The reason we’re using the term ‘null situation’ isn’t because ‘there’s nothing happening there’ – that wouldn’t make sense because if there is a situation where nothing’s happening we don’t really need to make any specific mention of it in the first place. We can hardly go around drawing attention to every ‘absence-of-an-event’ we come across! We don’t need to call a situation in which nothing is happening a ‘null situation’ because it isn’t a situation in the first place. The thing about a null situation is that it is a situation where something seems to be happening when actually it isn’t. It’s a ‘false event’, a ‘pseudo-happening’. It is the convincing appearance of something, happening without any content. All events that are seen to occur within the context of the framework of thought are ‘null events’; they are null events because the static framework of thought doesn’t actually exist – events or changes that take place with respect to the framework are real within this unreal context, but not real outside of it!

 

Another approach we can approach this is to say that what we have called ‘the Whole Picture’ is simply reality, whilst the partial picture (in which some sort of change, either positive or negative, seems to be happening) isn’t real (or isn’t reality) since reality can’t actually be split into two halves! The thinking mind splits reality into two parts, it is true, but all that this means is that the thinking mind produces a dualistic illusion which it substitutes for non-dual reality without letting us know that this is what it is doing. We could equally well say (and this is the same thing) that the thinking mind cannot (and never can) see reality because all it can do is see things in terms of plus versus minus, yes versus no. According to our mind-moderated way of looking at the world there is movement either going towards a positive pole or a negative pole, but in reality there is no such movement (and never can be) because Wholeness is not divided into two poles…

 

So to come back to our main point again, the self is a null situation just as everything created by thought is a null situation, since thought is quintessentially polar. Thought works via polarities, via ‘the polarization of the world’, via the splitting up of reality into two halves, the plus and the minus. Change is seen as taking place within a framework which is made up a number of axes at right angles at each other, each axis strung out between the positive pole at one end and the negative pole at the other  – a separation that (as we have said) doesn’t actually exist. Thought is a static kind of thing, it always sees everything in reference to a fixed point, and when we see the world in relation to a fixed point the result is always a polarity. A fixed point (or definite statement) IS polarity – straightaway there is the polarity between ‘what is’ and ‘what isn’t’ or – in terms of the fixed point or location, ‘here’ and ‘there’, ‘here’ and ‘not here’. In order for a fixed point to be a fixed point there has to be a definite answer to the question that is being asked, i.e. is the position here or not here, do we have a hit or a miss, a yes or a no. This is how the logical continuum works – purely on the basis of yes and no. There’s nothing ‘indefinite’ about it.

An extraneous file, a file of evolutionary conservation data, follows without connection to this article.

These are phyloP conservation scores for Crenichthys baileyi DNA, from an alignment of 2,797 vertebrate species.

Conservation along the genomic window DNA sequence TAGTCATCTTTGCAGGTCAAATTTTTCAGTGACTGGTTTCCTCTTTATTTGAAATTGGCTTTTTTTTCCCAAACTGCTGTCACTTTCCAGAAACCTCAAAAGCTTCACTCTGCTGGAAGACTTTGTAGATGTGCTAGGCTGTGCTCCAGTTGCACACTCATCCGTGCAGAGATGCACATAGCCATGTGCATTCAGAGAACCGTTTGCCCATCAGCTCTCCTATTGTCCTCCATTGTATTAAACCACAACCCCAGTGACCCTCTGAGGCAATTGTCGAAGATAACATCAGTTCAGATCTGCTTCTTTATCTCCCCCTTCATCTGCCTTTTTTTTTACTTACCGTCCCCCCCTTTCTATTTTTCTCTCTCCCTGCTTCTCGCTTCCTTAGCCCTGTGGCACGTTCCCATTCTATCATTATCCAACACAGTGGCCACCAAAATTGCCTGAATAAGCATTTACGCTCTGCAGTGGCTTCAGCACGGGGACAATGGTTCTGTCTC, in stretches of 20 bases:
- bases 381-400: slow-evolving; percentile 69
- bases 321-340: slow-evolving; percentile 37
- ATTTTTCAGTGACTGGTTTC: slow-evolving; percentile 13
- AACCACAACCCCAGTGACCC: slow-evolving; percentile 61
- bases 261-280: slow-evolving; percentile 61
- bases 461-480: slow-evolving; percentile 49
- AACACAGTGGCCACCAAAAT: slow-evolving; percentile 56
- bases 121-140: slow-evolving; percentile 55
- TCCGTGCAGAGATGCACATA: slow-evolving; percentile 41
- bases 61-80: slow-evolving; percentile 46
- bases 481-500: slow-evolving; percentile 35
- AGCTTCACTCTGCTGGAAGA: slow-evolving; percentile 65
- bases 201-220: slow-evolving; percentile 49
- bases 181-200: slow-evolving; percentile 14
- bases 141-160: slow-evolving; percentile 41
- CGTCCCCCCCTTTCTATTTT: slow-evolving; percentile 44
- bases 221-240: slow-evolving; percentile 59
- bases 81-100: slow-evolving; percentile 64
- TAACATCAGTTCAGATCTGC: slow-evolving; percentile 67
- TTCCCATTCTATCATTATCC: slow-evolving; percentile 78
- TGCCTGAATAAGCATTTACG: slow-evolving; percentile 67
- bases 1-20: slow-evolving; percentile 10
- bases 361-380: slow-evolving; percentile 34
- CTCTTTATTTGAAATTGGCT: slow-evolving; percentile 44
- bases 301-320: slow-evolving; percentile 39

In a very easy-to-understand way, speaking from the viewpoint of the self, if I say “I am” (which I absolutely have to say if I am to be a self) then straightaway this creates a “I am not” since there cannot be a positive statement without the corresponding negative one. This means that there is now a directionality to reality whereby I can either be moving towards one pole or the other – I can either be moving in the positive direction, in the direction of “I am” (ego-affirmation), which is the pleasurable / satisfying direction, or I can move in the negative direction of “I am not” which – as we might expect – is the unpleasant / painful (if not downright terrifying) direction. But behind this apparent (and very compelling) drama of opposites lies the nullity. Or to put this another way, since neither pole (neither “I am” nor “I am not”) are real the whole drama is entirely ‘empty’. As the non-dual teachers say, we’re doing everything for the sake of the self and yet there’s no self there. The never-ending vibration between YES and NO, pleasure and pain is how the emptiness of the drama (or ‘the self’) shows itself.

 

When we proudly say “I am this” and make ourselves definite (i.e. unambiguously black and white) in this way we are creating a polarity, therefore. By making ourselves definite we’re actually making ourselves into something that isn’t real because, as we have said, the ‘partial picture’ (which is one opposite without the other) isn’t real. We’re committing ourselves to the never-ending empty drama of YES and NO. There’s no such thing as ‘the partial picture’ – there’s only Wholeness and there’s no polarity, no ‘self’ in the Wholeness…